I had the great fortune to sit down and talk individually to three notable advisors within the investment community about innovations they’re seeing within bonds. Jim Bianco, CMT, president and macro strategist at Bianco Research LLC; John Davi, founder, CEO, and CIO at Astoria Portfolio Advisors; and Cameron Dawson, CFA, CIO at NewEdge Wealth all carved out some time to talk about some of the most interesting new fixed income strategies they’re keeping their eyes on.
This is part two of my discussion; the first part is available here.
Karrie Gordon, staff writer, VettaFi: What new ways of thinking about fixed income are you seeing now, compared to the pre-pandemic times?
Jim Bianco, CMT president, and macro strategist, Bianco Research: One of the strategies to really come to the forefront this year has been short-term, whether you’re talking about an ETF or a bond fund because they have something they haven’t had for the last 14 years: actual yield somewhere above zero.
As the Fed continues to raise rates, people have looked at short-term bonds, either by buying the bonds outright or by buying a short-term bond fund, and [they] realized they’re actually getting yield again off it, and it has very little price. There is also depreciation potential, and the downside is that they’re not giving you enough yield to compensate for inflation. But they are giving a positive yield.
John Davi, founder, CEO and CIO, Astoria Portfolio Advisors: There’s been good inflows into alternatives and managed futures ETFs this year. People are finally realizing that you can’t just rely on bonds to diversify your equity risk. Investors tend to be short sighted and forget that there has been periods of positive correlation between stocks and bonds in the past. At Astoria, we principally invest in alternatives across our ETF models because we know that stocks and bonds could both go down — and that’s what happened this year.
For now, I would look to hedge your equity risk through alternatives like the AGFIQ US Market Neutral Anti-Beta Fund (BTAL ) which is a long / short market neutral ETF. The ETF is up 15.92% this year as of 10/27/22 despite the broad selloff in stocks and bonds. We’ve been utilizing our AXS Astoria Inflation Sensitive ETF (PPI ) which Astoria subadvises. The ETF is up 0.81% as of 10/27/22 while the (AGG ) (iShares Core US Aggregate Bond ETF) and (SPY ) (SPDR S&P 500 ETF Trust) are both down 16.34% and 19.95% respectively.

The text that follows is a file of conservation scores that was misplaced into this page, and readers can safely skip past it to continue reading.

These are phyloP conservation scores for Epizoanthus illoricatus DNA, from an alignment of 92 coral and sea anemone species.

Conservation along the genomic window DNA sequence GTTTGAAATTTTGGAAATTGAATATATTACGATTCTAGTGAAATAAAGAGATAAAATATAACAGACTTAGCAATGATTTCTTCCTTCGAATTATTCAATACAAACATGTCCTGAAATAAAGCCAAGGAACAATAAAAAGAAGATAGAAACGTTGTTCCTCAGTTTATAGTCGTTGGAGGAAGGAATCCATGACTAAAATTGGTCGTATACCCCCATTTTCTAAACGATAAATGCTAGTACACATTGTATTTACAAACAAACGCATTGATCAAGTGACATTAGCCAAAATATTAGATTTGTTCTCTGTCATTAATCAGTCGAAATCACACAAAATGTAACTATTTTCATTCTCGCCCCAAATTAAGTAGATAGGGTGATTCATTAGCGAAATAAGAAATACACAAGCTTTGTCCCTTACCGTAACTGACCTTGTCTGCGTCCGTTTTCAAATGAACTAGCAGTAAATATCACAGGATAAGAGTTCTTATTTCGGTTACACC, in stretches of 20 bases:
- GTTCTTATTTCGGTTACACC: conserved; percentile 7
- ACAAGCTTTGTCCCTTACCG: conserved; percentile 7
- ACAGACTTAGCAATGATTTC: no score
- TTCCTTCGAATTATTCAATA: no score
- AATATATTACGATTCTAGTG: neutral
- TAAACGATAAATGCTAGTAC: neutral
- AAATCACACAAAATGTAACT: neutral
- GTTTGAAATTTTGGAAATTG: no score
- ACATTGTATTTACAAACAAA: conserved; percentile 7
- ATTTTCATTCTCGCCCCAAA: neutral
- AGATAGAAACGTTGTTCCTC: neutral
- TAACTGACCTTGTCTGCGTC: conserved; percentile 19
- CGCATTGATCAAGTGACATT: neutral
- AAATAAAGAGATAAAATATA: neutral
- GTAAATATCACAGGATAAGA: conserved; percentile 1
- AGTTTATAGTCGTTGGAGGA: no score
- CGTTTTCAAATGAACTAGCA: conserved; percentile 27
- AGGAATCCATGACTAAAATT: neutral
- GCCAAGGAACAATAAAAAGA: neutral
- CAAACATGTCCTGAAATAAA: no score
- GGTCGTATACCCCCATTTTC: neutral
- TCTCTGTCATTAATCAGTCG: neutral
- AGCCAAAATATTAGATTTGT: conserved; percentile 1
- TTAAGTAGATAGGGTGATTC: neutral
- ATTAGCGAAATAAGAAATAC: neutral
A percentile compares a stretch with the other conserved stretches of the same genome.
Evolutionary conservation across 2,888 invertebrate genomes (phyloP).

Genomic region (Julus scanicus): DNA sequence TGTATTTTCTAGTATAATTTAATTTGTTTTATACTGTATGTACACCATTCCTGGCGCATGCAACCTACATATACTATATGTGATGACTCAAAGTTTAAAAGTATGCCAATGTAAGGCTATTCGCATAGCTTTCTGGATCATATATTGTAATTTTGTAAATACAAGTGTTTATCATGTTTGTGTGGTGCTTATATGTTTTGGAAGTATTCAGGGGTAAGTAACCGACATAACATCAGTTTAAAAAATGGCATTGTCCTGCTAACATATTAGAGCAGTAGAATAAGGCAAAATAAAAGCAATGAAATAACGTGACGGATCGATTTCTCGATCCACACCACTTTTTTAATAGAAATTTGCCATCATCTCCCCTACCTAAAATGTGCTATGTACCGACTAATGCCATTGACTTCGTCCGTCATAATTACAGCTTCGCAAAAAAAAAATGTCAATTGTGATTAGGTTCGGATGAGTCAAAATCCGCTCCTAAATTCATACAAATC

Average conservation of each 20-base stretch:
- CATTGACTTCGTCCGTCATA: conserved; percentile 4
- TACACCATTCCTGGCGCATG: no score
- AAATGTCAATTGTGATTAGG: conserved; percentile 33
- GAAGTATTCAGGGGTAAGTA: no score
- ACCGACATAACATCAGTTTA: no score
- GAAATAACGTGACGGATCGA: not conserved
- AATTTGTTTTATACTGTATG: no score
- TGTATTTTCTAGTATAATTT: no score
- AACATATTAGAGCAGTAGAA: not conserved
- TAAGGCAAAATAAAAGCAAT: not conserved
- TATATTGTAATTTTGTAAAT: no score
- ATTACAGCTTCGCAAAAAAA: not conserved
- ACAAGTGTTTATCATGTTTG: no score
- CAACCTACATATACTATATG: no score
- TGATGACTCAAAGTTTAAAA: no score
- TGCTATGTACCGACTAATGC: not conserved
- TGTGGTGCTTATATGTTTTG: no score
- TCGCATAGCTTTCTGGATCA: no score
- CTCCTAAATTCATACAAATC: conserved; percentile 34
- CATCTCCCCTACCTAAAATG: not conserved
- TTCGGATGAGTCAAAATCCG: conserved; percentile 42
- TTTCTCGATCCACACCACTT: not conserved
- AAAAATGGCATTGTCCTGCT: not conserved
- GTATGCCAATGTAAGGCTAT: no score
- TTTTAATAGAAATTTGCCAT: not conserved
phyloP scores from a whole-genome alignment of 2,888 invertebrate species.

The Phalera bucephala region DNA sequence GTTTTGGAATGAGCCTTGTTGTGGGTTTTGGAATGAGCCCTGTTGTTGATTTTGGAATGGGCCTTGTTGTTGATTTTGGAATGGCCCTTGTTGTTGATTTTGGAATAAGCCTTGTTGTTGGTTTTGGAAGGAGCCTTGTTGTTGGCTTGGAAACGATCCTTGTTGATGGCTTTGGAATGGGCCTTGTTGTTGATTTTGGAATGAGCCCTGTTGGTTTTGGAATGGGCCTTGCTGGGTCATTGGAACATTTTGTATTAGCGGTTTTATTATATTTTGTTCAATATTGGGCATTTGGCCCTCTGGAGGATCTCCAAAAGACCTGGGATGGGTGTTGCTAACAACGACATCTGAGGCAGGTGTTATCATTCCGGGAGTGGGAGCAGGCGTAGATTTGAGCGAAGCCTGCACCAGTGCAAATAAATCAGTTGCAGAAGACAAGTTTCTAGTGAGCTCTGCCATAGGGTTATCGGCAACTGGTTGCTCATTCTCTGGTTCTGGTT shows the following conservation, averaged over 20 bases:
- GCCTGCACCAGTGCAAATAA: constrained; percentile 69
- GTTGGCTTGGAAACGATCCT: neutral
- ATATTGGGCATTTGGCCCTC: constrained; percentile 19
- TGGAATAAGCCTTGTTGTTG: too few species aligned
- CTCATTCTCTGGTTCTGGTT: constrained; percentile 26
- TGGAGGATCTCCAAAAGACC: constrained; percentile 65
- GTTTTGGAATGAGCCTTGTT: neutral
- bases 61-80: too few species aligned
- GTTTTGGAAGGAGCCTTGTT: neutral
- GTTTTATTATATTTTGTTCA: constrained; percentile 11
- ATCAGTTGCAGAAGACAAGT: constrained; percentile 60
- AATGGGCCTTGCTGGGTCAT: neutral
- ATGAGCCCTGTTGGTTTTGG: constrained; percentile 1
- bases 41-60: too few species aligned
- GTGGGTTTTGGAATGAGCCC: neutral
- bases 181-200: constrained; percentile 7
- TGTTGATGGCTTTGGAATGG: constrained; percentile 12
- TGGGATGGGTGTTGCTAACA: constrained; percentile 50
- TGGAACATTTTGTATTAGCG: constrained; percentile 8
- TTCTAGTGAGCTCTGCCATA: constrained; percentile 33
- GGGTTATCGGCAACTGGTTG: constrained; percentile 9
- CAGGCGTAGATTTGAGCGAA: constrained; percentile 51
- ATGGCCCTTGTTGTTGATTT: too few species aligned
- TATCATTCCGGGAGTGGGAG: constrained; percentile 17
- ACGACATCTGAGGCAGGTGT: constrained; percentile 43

A lot of investors are gravitating to option overwriting ETFs. If you believe the upside is limited in the equity world, you can look at call overwriting ETFs like (JEPI ) (JPMorgan Equity Premium Income ETF) or (QYLD ) (Global X Nasdaq 100 Covered Call ETF). These products provide you with higher levels of income which can act as a portfolio diversifier. We use option overwriting ETFs in some thematic income models we run.
In terms of fixed income, we’ve recently become more receptive after years of shunning the asset class. However, we think its important to use laddered maturities. We’ve been utilizing the Invesco BulletShares suite. Tickers like (BSCO ) (Invesco BulletShares 2024 Corporate Bond ETF) and (BSMO ) (Invesco BulletShares 2024 Municipal Bond ETF) are two examples of laddered bonds we are utilizing.
Cameron Dawson, CIO at NewEdge Wealth: Near my house in Orlando, there was a liquor store with a sign up front that said, ‘Lower your standards for more options.’ That’s kind of what investors are faced with [now]. The first step in all of this is expectation setting: you have to lower your expectations for returns, and if that doesn’t work with your plan for what you need in returns, then you need to either come up with a new plan or you need to take on more risk.
Clearly, that’s what happened, with the surge of liquidity into the B creds and into the B REITs and into real estate overall as an income replacement. You have to take on more risk to get the same amount of return, and at the end of the day, you go, ‘Thank you, QE,’ because that’s what it told us we had to do. That’s just the logical end of 10 years of unprecedented monetary policy.
Gordon: Are there any market innovations you’ve seen recently that could be game-changers for bond investors?